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From country escapes to hotel stays, Swedish events company Jubel has explored new ways of bringing live events to fans as the country’s 50-person limit remains in place
By IQ on 26 Jun 2020
Jubel, an independent live events company in Sweden, has found novel ways to host shows during the coronavirus crisis, as a strict 50-person capacity limit looks set to stay in place for the near future.
Sweden has taken a different approach to many others in its handling the coronavirus pandemic, neither implementing a full lockdown or a blanket event ban. However, many promoters have reported similar struggles to elsewhere, as stringent capacity limits have been in force since mid-March.
Recent Midsummer celebrations, which centre around the summer solstice – this year on 20 June – were scaled back from the usual big group gatherings to more intimate events and livestreamed musical performances, dances, workshops and cooking tutorials.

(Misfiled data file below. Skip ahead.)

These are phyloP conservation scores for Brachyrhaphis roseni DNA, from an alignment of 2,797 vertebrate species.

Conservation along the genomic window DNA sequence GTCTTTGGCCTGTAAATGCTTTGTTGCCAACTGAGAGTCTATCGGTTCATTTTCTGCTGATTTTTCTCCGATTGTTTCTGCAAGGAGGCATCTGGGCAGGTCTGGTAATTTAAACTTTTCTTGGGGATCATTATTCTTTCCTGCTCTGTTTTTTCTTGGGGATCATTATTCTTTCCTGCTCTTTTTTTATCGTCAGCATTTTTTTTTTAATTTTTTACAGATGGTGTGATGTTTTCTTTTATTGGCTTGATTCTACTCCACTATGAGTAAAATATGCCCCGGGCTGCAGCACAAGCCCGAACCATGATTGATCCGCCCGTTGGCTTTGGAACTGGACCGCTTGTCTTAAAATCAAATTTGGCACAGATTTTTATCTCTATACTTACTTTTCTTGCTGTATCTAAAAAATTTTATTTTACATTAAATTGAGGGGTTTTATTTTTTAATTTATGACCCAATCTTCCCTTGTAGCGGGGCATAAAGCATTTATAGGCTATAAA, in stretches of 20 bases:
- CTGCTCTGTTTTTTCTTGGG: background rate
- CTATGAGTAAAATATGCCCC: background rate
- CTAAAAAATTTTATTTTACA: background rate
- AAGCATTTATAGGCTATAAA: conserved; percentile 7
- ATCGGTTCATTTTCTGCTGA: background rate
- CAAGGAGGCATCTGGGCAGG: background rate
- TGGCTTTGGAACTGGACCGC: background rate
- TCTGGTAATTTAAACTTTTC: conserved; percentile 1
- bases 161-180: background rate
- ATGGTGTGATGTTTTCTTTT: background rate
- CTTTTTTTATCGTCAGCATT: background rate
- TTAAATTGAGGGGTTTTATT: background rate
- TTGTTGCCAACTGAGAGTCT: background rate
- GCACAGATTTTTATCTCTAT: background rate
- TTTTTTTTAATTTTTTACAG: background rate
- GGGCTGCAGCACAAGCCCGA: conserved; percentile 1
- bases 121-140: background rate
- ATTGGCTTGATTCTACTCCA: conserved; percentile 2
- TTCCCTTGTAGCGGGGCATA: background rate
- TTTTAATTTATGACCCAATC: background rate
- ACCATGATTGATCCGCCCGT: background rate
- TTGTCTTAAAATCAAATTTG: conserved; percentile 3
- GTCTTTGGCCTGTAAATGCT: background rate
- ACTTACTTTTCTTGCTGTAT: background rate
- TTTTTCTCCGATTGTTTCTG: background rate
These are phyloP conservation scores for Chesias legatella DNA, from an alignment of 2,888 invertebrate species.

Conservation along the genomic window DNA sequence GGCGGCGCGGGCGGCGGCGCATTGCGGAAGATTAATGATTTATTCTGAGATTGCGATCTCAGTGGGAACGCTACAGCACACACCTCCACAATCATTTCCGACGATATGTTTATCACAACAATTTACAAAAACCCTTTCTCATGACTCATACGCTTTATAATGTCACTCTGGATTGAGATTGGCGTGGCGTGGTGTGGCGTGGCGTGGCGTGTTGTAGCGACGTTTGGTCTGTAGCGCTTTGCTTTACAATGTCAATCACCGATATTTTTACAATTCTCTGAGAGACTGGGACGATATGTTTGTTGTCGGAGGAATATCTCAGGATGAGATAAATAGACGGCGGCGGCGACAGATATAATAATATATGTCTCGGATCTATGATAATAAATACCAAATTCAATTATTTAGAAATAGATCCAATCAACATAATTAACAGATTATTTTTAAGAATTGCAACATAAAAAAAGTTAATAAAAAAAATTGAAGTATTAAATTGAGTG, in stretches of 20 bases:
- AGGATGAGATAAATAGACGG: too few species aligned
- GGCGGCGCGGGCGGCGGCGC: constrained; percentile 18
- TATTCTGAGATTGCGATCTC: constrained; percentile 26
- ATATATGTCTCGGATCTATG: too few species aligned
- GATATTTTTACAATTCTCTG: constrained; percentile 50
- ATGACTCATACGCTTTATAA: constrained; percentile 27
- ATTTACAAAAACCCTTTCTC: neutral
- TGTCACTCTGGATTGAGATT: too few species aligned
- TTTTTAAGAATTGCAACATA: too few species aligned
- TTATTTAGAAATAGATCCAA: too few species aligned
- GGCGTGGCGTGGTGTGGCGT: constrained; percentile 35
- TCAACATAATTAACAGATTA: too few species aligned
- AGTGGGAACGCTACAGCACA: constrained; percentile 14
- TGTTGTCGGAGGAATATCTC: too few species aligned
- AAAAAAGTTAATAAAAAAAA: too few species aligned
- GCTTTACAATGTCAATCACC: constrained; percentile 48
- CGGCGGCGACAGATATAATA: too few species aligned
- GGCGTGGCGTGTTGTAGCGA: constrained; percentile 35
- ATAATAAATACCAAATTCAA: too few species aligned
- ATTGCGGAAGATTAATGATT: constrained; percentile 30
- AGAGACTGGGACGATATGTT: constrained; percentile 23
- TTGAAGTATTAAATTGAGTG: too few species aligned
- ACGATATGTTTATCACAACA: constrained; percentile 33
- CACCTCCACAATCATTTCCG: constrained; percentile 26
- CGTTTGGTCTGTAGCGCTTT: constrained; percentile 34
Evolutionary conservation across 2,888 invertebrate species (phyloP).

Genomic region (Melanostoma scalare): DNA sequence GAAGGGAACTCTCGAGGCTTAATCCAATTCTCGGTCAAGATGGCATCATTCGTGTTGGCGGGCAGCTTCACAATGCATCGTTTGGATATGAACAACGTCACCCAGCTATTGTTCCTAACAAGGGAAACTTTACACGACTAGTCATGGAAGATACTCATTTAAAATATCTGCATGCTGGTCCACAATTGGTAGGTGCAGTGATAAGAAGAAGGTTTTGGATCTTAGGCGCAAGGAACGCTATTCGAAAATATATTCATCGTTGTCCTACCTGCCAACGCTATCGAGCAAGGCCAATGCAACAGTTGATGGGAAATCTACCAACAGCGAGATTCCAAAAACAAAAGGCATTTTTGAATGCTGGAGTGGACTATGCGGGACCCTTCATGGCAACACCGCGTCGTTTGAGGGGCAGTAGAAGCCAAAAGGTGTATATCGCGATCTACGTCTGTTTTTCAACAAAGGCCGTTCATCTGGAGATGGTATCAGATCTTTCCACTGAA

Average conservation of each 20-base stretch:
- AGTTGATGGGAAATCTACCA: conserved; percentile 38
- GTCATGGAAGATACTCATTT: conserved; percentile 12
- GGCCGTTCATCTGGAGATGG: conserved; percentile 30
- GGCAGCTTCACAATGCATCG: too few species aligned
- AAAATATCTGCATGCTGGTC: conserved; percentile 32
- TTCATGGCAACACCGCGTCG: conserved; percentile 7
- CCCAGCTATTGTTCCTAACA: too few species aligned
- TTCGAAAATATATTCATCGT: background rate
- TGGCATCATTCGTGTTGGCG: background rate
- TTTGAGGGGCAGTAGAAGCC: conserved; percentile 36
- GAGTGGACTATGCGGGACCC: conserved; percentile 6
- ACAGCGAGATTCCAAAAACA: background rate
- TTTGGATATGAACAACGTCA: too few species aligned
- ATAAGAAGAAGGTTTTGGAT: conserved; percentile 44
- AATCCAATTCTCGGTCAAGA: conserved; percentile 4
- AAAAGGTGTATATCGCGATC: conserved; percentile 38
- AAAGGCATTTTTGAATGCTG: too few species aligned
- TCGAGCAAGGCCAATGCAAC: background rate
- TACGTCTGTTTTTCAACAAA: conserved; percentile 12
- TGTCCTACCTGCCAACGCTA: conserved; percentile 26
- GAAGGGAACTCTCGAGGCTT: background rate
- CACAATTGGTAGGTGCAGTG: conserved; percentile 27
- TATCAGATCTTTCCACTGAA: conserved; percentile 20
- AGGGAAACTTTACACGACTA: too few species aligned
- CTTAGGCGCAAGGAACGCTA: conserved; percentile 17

Independent, Stockholm-based company Jubel is among those to have come up with a range of initiatives to keep live shows going while adhering to the restrictions.
Jubel is launching its Republic of Woodland event series this weekend, which combines live music with a weekend getaway. Tickets to Republic of Woodland, which is held in a secret location in the Stockholm archipelago, include accommodation, food, drink, live entertainment, outdoor activities and “surprises” over one night and two days. Tickets start from SEK3995 (€382) per person.
“Unlike other countries that are slowly easing their public gathering restrictions, in Sweden the policy remains strict”
The company is also running its own virtual music festival, Låt Live Leva, which started on 21 March. Streamed live via Twitch and YouTube, the Låt Live Leva performances take place in hotel lobbies. Fans can book rooms in the hotel to get closer to the action and order food and drink via room service.
Seven Låt Live Leva concerts have taken place so far, with seven more planned for the summer. The concert series has reached 250,000 unique viewers across digital platforms.
“Unlike other countries that are slowly easing their public gathering restrictions, that has allowed them to try certain formats such as socially distanced shows and drive-in concerts, in Sweden the policy remains strict,” explains a Jubel spokesperson.
“As a company this has not discouraged us, we are seeing opportunities in the crisis and we have come with interesting formats that had not only prove to be successful but also set a precedent for the industry.”
Photo: Folkbildarn/Wikimedia Commons (CC BY-SA 4.0) (cropped)
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